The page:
Central Counterparty Financial Resources for Recovery and Resolution
Recent periods of market turmoil have demonstrated the benefits that central clearing brings for global financial stability. However, the shift to central clearing has also further increased the systemic importance of CCPs.
In November 2020, the Chairs of the FSB, CPMI, IOSCO and of the FSB’s Resolution Steering Group (ReSG) publicly committed to collaborate on and conduct further work on CCP financial resources in recovery and resolution. Such work would consider the need for, and develop as appropriate, international policy on the use, composition and amount of financial resources in recovery and resolution to further strengthen the resilience and resolvability of CCPs in default and non-default loss scenarios.
This report contains the outcome of the evidence gathering and analysis conducted on existing financial resources and tools for CCP recovery and resolution. The work was conducted in order to determine whether further policy work on the use, composition and amount of CCP financial resources and tools would be necessary.
The evidence gathering and analysis was structured into two parts:
An assessment of the current use, composition and amount of financial resources and tools available to cover CCP losses in a sample of CCPs that are considered systemically important in more than one jurisdiction. The analysis was based on default and non-default loss scenarios potentially extreme enough to require the use of recovery and resolution tools.
A quantitative analysis and a qualitative review of the potential financial stability implications that may result from the use of the financial resources and tools covered by the existing CPMI-IOSCO guidance on recovery of financial market infrastructures (FMIs) and FSB guidance on CCP resolution.
For default losses, all the CCP service lines were able to absorb all losses. To do so, about half of the 15 CCP service lines had to use recovery tools, but none needed resolution. For non-default losses, a cyber theft scenario was considered and resolution authorities would have needed to trigger resolution for the majority of CCPs to generate sufficient resources to cover the loss. In another non-default scenario, liquid resources and liquidity arrangements of one CCP were not sufficient.
The quantitative analysis found that the use of cash calls and variation margin gains haircutting had a limited impact on bank clearing members’ liquidity and solvency. The qualitative review concluded that different recovery and resolution tools could have varying consequences in terms of knock-on effects on the wider financial system, performance risk, and impact on market and public confidence in CCPs.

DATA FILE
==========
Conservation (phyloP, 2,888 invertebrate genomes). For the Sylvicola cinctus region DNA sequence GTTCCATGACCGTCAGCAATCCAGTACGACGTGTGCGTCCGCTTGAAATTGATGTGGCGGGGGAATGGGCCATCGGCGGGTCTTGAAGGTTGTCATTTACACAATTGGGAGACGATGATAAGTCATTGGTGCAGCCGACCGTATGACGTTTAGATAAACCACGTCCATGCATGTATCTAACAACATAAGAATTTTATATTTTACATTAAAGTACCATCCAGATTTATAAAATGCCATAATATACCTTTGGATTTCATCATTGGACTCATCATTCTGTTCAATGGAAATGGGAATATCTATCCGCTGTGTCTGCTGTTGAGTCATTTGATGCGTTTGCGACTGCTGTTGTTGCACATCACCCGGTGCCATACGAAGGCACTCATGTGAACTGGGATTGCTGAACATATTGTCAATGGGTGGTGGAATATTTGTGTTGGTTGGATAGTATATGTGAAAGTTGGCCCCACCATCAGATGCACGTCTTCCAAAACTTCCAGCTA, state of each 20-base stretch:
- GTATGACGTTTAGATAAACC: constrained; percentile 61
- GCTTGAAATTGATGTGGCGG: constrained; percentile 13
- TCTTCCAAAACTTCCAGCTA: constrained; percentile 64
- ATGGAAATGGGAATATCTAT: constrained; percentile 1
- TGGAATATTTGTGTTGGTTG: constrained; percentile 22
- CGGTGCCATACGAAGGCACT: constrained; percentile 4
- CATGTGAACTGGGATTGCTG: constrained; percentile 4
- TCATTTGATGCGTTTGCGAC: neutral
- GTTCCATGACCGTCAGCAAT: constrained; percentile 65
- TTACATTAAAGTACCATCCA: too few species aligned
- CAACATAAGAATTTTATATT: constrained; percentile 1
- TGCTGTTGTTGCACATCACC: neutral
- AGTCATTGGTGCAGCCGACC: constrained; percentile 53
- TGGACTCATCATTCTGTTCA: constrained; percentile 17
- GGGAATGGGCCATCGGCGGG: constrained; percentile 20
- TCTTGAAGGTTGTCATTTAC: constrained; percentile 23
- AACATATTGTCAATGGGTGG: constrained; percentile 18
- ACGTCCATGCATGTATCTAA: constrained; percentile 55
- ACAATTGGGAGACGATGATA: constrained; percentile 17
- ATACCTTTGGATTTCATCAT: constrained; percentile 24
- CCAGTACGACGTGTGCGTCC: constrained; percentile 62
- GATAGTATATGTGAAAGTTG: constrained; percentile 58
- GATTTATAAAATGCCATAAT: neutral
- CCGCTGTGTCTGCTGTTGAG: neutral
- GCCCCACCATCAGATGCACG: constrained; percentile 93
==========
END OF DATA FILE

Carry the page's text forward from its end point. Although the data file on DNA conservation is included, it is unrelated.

The analysis was subject to a number of limitations and assumptions that suggest the results should be interpreted cautiously. In particular, the system-wide, aggregate effects could not be considered due to data availability and confidentiality constraints.
The FSB has agreed to continue to:
Review the sufficiency of the existing toolkit for CCP resolution, focusing in particular on non-default loss scenarios. Further work will consider the need for, and costs and benefits of, potential alternative financial resources and tools for CCP resolution. This further work will be initiated in Q2 2022.
Monitor whether resolution authorities have access to an adequate set of resolution tools. This will be undertaken through continued efforts to conduct and enhance implementation monitoring of the FSB guidance on CCP resolution.
In addition, CPMI-IOSCO are currently analysing CCP non-default losses in resilience and recovery and will continue monitoring the implementation of the Principles for Financial Market Infrastructures (PFMI), including CCP financial resources and tools for resilience and recovery.
The FSB welcomes stakeholder views as input in the further work on the sufficiency of the existing toolkit for CCP resolution, in particular on non-default loss scenarios, and the need for, and costs and benefits (including effectiveness and impact on incentives) of potential alternative financial resources and tools for CCP resolution. Comments should be sent to firstname.lastname@example.org by 29 April 2022 with the subject line “CCP resolution”. All comments will be published on the FSB website unless requested otherwise.